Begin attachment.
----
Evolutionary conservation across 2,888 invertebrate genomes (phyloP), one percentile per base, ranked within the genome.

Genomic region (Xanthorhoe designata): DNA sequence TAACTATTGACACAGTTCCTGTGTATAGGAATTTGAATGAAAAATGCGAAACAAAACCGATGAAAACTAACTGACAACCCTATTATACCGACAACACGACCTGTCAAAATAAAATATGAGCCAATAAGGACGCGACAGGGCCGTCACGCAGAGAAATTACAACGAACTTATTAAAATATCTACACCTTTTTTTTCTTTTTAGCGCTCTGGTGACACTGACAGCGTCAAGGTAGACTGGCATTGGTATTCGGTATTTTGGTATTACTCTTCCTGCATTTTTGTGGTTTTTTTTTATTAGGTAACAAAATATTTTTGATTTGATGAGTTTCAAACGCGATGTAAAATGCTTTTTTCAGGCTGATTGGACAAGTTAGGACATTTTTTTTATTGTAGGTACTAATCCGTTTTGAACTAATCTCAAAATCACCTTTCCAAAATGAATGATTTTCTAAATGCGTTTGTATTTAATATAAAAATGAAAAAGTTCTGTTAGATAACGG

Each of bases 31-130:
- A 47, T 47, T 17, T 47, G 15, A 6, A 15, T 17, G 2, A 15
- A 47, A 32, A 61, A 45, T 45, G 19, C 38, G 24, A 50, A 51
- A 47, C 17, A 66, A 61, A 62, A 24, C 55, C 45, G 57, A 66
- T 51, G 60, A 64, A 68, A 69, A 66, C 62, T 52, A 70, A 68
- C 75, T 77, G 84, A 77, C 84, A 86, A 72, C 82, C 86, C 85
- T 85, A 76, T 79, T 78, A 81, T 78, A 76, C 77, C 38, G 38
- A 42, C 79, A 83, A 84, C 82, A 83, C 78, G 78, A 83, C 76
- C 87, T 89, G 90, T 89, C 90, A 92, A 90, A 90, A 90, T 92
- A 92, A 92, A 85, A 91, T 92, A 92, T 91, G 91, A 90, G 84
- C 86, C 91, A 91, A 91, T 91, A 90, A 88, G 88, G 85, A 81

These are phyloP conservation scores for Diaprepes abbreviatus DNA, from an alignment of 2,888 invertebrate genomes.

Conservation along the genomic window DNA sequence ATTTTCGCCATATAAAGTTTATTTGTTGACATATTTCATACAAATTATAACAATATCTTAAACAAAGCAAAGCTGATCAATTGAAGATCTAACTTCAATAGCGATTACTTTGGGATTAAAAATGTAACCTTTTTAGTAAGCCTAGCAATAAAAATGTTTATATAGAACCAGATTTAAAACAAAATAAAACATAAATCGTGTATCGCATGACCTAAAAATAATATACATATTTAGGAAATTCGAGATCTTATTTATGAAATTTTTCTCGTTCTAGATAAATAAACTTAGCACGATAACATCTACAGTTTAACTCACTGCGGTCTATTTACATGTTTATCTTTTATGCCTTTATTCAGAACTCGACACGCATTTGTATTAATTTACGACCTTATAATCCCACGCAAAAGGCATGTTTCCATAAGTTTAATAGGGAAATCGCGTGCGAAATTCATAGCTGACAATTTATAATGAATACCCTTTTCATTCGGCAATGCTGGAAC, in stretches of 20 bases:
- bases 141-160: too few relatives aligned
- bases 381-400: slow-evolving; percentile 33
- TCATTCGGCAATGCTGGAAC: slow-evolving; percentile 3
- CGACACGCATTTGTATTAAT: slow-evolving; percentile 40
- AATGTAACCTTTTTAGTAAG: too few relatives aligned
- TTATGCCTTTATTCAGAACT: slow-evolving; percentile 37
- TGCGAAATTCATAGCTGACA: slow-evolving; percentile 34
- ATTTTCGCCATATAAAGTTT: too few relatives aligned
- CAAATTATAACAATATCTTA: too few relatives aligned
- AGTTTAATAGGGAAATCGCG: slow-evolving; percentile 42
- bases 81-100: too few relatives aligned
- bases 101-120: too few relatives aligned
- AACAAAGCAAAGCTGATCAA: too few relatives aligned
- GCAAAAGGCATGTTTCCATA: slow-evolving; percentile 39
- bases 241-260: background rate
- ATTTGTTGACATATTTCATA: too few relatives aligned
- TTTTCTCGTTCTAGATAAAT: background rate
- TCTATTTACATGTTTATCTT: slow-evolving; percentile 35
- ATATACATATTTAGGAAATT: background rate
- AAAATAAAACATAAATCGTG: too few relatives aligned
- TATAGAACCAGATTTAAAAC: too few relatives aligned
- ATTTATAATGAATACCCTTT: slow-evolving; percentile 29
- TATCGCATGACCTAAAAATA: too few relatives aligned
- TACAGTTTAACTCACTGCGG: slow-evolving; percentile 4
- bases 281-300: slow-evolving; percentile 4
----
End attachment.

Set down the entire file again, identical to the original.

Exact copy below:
Evolutionary conservation across 2,888 invertebrate genomes (phyloP), one percentile per base, ranked within the genome.

Genomic region (Xanthorhoe designata): DNA sequence TAACTATTGACACAGTTCCTGTGTATAGGAATTTGAATGAAAAATGCGAAACAAAACCGATGAAAACTAACTGACAACCCTATTATACCGACAACACGACCTGTCAAAATAAAATATGAGCCAATAAGGACGCGACAGGGCCGTCACGCAGAGAAATTACAACGAACTTATTAAAATATCTACACCTTTTTTTTCTTTTTAGCGCTCTGGTGACACTGACAGCGTCAAGGTAGACTGGCATTGGTATTCGGTATTTTGGTATTACTCTTCCTGCATTTTTGTGGTTTTTTTTTATTAGGTAACAAAATATTTTTGATTTGATGAGTTTCAAACGCGATGTAAAATGCTTTTTTCAGGCTGATTGGACAAGTTAGGACATTTTTTTTATTGTAGGTACTAATCCGTTTTGAACTAATCTCAAAATCACCTTTCCAAAATGAATGATTTTCTAAATGCGTTTGTATTTAATATAAAAATGAAAAAGTTCTGTTAGATAACGG

Each of bases 31-130:
- A 47, T 47, T 17, T 47, G 15, A 6, A 15, T 17, G 2, A 15
- A 47, A 32, A 61, A 45, T 45, G 19, C 38, G 24, A 50, A 51
- A 47, C 17, A 66, A 61, A 62, A 24, C 55, C 45, G 57, A 66
- T 51, G 60, A 64, A 68, A 69, A 66, C 62, T 52, A 70, A 68
- C 75, T 77, G 84, A 77, C 84, A 86, A 72, C 82, C 86, C 85
- T 85, A 76, T 79, T 78, A 81, T 78, A 76, C 77, C 38, G 38
- A 42, C 79, A 83, A 84, C 82, A 83, C 78, G 78, A 83, C 76
- C 87, T 89, G 90, T 89, C 90, A 92, A 90, A 90, A 90, T 92
- A 92, A 92, A 85, A 91, T 92, A 92, T 91, G 91, A 90, G 84
- C 86, C 91, A 91, A 91, T 91, A 90, A 88, G 88, G 85, A 81

These are phyloP conservation scores for Diaprepes abbreviatus DNA, from an alignment of 2,888 invertebrate genomes.

Conservation along the genomic window DNA sequence ATTTTCGCCATATAAAGTTTATTTGTTGACATATTTCATACAAATTATAACAATATCTTAAACAAAGCAAAGCTGATCAATTGAAGATCTAACTTCAATAGCGATTACTTTGGGATTAAAAATGTAACCTTTTTAGTAAGCCTAGCAATAAAAATGTTTATATAGAACCAGATTTAAAACAAAATAAAACATAAATCGTGTATCGCATGACCTAAAAATAATATACATATTTAGGAAATTCGAGATCTTATTTATGAAATTTTTCTCGTTCTAGATAAATAAACTTAGCACGATAACATCTACAGTTTAACTCACTGCGGTCTATTTACATGTTTATCTTTTATGCCTTTATTCAGAACTCGACACGCATTTGTATTAATTTACGACCTTATAATCCCACGCAAAAGGCATGTTTCCATAAGTTTAATAGGGAAATCGCGTGCGAAATTCATAGCTGACAATTTATAATGAATACCCTTTTCATTCGGCAATGCTGGAAC, in stretches of 20 bases:
- bases 141-160: too few relatives aligned
- bases 381-400: slow-evolving; percentile 33
- TCATTCGGCAATGCTGGAAC: slow-evolving; percentile 3
- CGACACGCATTTGTATTAAT: slow-evolving; percentile 40
- AATGTAACCTTTTTAGTAAG: too few relatives aligned
- TTATGCCTTTATTCAGAACT: slow-evolving; percentile 37
- TGCGAAATTCATAGCTGACA: slow-evolving; percentile 34
- ATTTTCGCCATATAAAGTTT: too few relatives aligned
- CAAATTATAACAATATCTTA: too few relatives aligned
- AGTTTAATAGGGAAATCGCG: slow-evolving; percentile 42
- bases 81-100: too few relatives aligned
- bases 101-120: too few relatives aligned
- AACAAAGCAAAGCTGATCAA: too few relatives aligned
- GCAAAAGGCATGTTTCCATA: slow-evolving; percentile 39
- bases 241-260: background rate
- ATTTGTTGACATATTTCATA: too few relatives aligned
- TTTTCTCGTTCTAGATAAAT: background rate
- TCTATTTACATGTTTATCTT: slow-evolving; percentile 35
- ATATACATATTTAGGAAATT: background rate
- AAAATAAAACATAAATCGTG: too few relatives aligned
- TATAGAACCAGATTTAAAAC: too few relatives aligned
- ATTTATAATGAATACCCTTT: slow-evolving; percentile 29
- TATCGCATGACCTAAAAATA: too few relatives aligned
- TACAGTTTAACTCACTGCGG: slow-evolving; percentile 4
- bases 281-300: slow-evolving; percentile 4